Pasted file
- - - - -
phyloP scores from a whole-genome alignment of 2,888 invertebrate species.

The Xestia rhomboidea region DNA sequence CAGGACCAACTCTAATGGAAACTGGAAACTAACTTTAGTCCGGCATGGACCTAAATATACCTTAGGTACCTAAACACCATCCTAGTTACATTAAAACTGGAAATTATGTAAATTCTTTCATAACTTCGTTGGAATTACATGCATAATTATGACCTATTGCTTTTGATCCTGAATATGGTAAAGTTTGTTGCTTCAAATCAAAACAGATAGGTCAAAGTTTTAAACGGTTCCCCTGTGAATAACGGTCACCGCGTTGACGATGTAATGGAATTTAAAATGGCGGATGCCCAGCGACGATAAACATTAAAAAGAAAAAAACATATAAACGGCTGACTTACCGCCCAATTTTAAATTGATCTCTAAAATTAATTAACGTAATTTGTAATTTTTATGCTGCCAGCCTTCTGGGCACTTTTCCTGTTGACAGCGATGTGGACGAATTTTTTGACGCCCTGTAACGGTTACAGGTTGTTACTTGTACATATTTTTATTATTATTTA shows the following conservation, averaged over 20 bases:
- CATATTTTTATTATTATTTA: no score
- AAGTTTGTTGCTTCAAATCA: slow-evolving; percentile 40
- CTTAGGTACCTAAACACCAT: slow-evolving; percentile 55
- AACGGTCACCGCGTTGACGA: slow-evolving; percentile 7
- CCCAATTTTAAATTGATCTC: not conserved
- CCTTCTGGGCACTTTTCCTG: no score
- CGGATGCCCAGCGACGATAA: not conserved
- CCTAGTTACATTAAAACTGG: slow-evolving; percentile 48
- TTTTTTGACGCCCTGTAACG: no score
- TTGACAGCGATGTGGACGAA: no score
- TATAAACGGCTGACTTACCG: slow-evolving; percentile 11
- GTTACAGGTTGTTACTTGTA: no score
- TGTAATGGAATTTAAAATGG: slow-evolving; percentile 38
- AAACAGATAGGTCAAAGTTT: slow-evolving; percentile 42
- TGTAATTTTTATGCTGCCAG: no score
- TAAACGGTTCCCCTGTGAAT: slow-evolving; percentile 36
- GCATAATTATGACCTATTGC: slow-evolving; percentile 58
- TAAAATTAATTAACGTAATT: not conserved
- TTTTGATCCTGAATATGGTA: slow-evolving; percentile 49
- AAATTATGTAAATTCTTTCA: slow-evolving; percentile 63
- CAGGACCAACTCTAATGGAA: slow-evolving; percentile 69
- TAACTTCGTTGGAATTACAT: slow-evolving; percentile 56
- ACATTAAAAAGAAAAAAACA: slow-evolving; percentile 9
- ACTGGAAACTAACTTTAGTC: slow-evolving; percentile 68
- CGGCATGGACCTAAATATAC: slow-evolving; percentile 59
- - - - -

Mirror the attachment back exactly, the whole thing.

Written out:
phyloP scores from a whole-genome alignment of 2,888 invertebrate species.

The Xestia rhomboidea region DNA sequence CAGGACCAACTCTAATGGAAACTGGAAACTAACTTTAGTCCGGCATGGACCTAAATATACCTTAGGTACCTAAACACCATCCTAGTTACATTAAAACTGGAAATTATGTAAATTCTTTCATAACTTCGTTGGAATTACATGCATAATTATGACCTATTGCTTTTGATCCTGAATATGGTAAAGTTTGTTGCTTCAAATCAAAACAGATAGGTCAAAGTTTTAAACGGTTCCCCTGTGAATAACGGTCACCGCGTTGACGATGTAATGGAATTTAAAATGGCGGATGCCCAGCGACGATAAACATTAAAAAGAAAAAAACATATAAACGGCTGACTTACCGCCCAATTTTAAATTGATCTCTAAAATTAATTAACGTAATTTGTAATTTTTATGCTGCCAGCCTTCTGGGCACTTTTCCTGTTGACAGCGATGTGGACGAATTTTTTGACGCCCTGTAACGGTTACAGGTTGTTACTTGTACATATTTTTATTATTATTTA shows the following conservation, averaged over 20 bases:
- CATATTTTTATTATTATTTA: no score
- AAGTTTGTTGCTTCAAATCA: slow-evolving; percentile 40
- CTTAGGTACCTAAACACCAT: slow-evolving; percentile 55
- AACGGTCACCGCGTTGACGA: slow-evolving; percentile 7
- CCCAATTTTAAATTGATCTC: not conserved
- CCTTCTGGGCACTTTTCCTG: no score
- CGGATGCCCAGCGACGATAA: not conserved
- CCTAGTTACATTAAAACTGG: slow-evolving; percentile 48
- TTTTTTGACGCCCTGTAACG: no score
- TTGACAGCGATGTGGACGAA: no score
- TATAAACGGCTGACTTACCG: slow-evolving; percentile 11
- GTTACAGGTTGTTACTTGTA: no score
- TGTAATGGAATTTAAAATGG: slow-evolving; percentile 38
- AAACAGATAGGTCAAAGTTT: slow-evolving; percentile 42
- TGTAATTTTTATGCTGCCAG: no score
- TAAACGGTTCCCCTGTGAAT: slow-evolving; percentile 36
- GCATAATTATGACCTATTGC: slow-evolving; percentile 58
- TAAAATTAATTAACGTAATT: not conserved
- TTTTGATCCTGAATATGGTA: slow-evolving; percentile 49
- AAATTATGTAAATTCTTTCA: slow-evolving; percentile 63
- CAGGACCAACTCTAATGGAA: slow-evolving; percentile 69
- TAACTTCGTTGGAATTACAT: slow-evolving; percentile 56
- ACATTAAAAAGAAAAAAACA: slow-evolving; percentile 9
- ACTGGAAACTAACTTTAGTC: slow-evolving; percentile 68
- CGGCATGGACCTAAATATAC: slow-evolving; percentile 59